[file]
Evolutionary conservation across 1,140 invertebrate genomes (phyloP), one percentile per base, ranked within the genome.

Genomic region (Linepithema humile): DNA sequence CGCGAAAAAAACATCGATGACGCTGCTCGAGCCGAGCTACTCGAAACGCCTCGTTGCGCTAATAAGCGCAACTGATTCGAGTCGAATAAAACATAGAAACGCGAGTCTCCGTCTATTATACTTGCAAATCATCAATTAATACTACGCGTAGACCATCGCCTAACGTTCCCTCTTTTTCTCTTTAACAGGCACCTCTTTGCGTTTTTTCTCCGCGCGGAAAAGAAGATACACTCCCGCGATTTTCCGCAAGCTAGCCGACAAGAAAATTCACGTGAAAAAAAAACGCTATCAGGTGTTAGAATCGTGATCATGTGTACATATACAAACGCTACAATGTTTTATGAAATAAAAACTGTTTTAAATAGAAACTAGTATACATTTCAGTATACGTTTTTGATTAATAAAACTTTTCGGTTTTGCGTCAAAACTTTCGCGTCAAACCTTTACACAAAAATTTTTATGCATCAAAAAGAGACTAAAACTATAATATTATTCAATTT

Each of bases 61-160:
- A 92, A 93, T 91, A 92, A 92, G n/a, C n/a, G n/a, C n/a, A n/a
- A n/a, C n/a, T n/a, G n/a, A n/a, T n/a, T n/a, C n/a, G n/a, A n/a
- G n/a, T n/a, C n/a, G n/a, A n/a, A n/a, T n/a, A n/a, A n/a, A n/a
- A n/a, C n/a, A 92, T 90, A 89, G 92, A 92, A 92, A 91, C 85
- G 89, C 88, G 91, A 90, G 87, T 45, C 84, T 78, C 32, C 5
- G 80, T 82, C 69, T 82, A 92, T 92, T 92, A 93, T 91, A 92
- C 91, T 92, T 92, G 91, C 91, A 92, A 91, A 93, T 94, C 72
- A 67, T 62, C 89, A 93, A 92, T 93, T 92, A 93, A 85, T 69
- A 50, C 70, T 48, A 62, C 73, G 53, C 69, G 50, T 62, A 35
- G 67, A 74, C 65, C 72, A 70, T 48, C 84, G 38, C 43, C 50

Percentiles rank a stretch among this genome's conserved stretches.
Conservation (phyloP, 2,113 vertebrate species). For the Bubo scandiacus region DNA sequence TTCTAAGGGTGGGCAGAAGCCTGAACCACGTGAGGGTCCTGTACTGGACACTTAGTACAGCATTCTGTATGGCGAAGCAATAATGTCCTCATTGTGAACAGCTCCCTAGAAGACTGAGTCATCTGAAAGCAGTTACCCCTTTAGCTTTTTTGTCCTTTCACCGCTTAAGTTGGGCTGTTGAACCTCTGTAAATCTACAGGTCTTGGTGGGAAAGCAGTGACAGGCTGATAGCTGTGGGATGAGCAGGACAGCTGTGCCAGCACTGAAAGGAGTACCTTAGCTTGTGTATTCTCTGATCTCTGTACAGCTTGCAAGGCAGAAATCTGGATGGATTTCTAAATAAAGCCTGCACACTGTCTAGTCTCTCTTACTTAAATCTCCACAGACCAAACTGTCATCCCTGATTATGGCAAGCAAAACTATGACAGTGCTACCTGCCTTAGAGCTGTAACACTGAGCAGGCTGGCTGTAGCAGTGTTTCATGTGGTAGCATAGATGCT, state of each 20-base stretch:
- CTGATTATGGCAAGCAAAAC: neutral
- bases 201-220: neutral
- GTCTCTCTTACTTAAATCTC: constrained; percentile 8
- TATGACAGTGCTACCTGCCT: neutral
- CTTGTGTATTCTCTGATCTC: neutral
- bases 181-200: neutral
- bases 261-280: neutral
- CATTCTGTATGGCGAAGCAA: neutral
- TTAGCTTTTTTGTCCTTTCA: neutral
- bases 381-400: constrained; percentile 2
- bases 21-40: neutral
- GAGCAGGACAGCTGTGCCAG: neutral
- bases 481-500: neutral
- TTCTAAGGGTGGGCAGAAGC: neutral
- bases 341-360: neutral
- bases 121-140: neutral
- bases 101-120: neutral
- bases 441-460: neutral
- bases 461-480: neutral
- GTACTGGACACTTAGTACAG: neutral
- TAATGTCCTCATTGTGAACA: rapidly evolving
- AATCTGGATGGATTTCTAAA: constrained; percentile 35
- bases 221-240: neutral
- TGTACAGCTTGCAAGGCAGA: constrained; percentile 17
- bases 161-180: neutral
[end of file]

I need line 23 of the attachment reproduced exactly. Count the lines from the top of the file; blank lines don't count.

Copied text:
- CATTCTGTATGGCGAAGCAA: neutral